Bob Negen, retail marketing expert, author and president of WhizBang! Training in Grand Haven, Mich., is clear about people who shy away from making sales calls or personal sales contacts: “If that’s the person you are, you have a choice to make. Put somebody else in the front, or go out of business. Great designers win awards; great retailers retire rich.”
The upcoming holiday season is the perfect time to put your floral business in front of corporate clients. But if you haven’t done that kind of marketing before, it can be nerve-racking. To help you plan your approach to corporate clients, we asked four of the nation’s top marketing authorities to share their advice.
It is never too early to start planning for holiday sales. The key to long-term sales is building relationships with the customers, Mr. Negen advises.
“There’s a tendency to treat this holiday as a one-shot deal,” he says. “In actuality, your corporate marketing needs to be part of a broader philosophy, which understands that corporate accounts often represent more transactions than individual retail buyers and at more times of the year than just holidays.”
Establishing corporate relationships means putting yourself where your customers are. Chamber of commerce meetings, networking events, association meetings—all are opportunities to make face-to-face contact. But what do you do at networking events besides hang out near the punch bowl with a bunch of business cards in hand?
“The new way to do it is to understand the rule of reciprocity, and give something away,” says Mr. Negen. “You’re trying to give them something to establish the relationship. So what could that be? How about something along the lines of, ‘Hey, I would love to send an arrangement in your name to your favorite client.’” Other options would be a $25 or $50 gift certificate. Then follow up by telephone to get the order.
Mr. Negen cautions against using a first meeting to try to make a big corporate sale. In the beginning, you’re building a relationship, getting them on your mailing list and then sending regularly scheduled e-mails or direct-marketing pieces.
Bob Phibbs, an award-winning author, speaker and sales trainer who is known internationally as The Retail Doctor, encourages florists to use their talents to find new corporate clients. Take flower arrangements—and the floral manager should take them, not have them delivered—to the largest companies in the area. “Say, ‘I wanted to stop by and introduce myself. Here’s a brochure about my company and a business card. Have a great day,’” he advises.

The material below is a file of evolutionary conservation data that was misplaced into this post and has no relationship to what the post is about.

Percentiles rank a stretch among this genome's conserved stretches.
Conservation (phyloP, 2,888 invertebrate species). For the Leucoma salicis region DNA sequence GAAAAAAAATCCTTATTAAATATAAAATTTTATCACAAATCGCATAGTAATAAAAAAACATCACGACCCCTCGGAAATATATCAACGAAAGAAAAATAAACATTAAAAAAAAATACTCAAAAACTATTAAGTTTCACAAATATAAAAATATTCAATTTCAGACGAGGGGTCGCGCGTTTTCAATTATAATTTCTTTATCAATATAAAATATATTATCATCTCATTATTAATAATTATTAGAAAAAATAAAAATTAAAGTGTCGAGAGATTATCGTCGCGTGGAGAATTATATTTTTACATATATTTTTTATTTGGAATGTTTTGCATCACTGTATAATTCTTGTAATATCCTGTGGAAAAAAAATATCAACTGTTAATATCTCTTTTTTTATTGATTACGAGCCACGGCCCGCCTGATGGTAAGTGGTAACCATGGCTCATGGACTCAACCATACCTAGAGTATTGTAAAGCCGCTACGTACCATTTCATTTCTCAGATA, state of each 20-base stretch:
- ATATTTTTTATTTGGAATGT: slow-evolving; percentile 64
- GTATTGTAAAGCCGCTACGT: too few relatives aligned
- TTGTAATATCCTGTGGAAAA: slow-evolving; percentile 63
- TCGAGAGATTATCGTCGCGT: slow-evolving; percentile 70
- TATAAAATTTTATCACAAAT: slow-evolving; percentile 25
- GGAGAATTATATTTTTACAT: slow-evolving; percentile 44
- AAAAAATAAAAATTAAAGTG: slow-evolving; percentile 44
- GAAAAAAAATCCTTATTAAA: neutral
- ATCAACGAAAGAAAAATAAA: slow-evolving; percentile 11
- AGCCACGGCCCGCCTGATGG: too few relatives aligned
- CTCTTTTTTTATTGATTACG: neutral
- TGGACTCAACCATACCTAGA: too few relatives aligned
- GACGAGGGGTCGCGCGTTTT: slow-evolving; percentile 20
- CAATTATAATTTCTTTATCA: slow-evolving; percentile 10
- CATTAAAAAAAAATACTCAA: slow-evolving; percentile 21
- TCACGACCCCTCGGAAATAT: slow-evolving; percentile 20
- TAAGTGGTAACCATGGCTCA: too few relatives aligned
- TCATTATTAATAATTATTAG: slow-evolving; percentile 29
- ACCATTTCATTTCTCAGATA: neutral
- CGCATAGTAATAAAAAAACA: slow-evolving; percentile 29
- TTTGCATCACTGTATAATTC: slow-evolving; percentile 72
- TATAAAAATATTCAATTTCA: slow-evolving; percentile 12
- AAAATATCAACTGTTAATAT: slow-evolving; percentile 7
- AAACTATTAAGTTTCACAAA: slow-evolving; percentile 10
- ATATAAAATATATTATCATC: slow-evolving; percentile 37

Above all, Mr. Phibbs says, be passionate and have fun. “A lot of people will say, ‘Oh, I’m not a salesperson,’” he says. “You’re in gifting, for gosh sakes. You’re not selling roof tar in the middle of summer in Phoenix. It’s fun. You need to make it fun.”
put it in writing
You’ve got contacts, maybe even a meeting set up. What next? You need a plan, and that plan usually involves written materials. In today’s market, it also means a professional Web site to which you can direct business prospects following your sales calls. (All of our experts caution against randomly sending sales letters, catalogs and/or other printed materials with no personal calls or meetings beforehand because that usually doesn’t work.)
If you do want a catalog or other printed marketing piece to show to prospects, be sure to present only professionally designed materials. One option is desktop programs that allow you to create your own marketing materials—but only as long as you know what you’re doing and have some sense of good design and layout.
Another extremely affordable option is Design Solutions, a division of Florists’ Review Enterprises, parent company of Super Floral Retailing. The company’s professional graphic designers can create custom catalogs, brochures, fliers, calendars, posters and much more. Printing services also are available, or stores can contract with local printers to have the pieces produced.
Other options are available, as well. Contact a local university or vocational-technical program, for example, and discuss having your catalog or brochure designed as a student project. Instructors often require a project like this for course completion, and you can get great designs for free.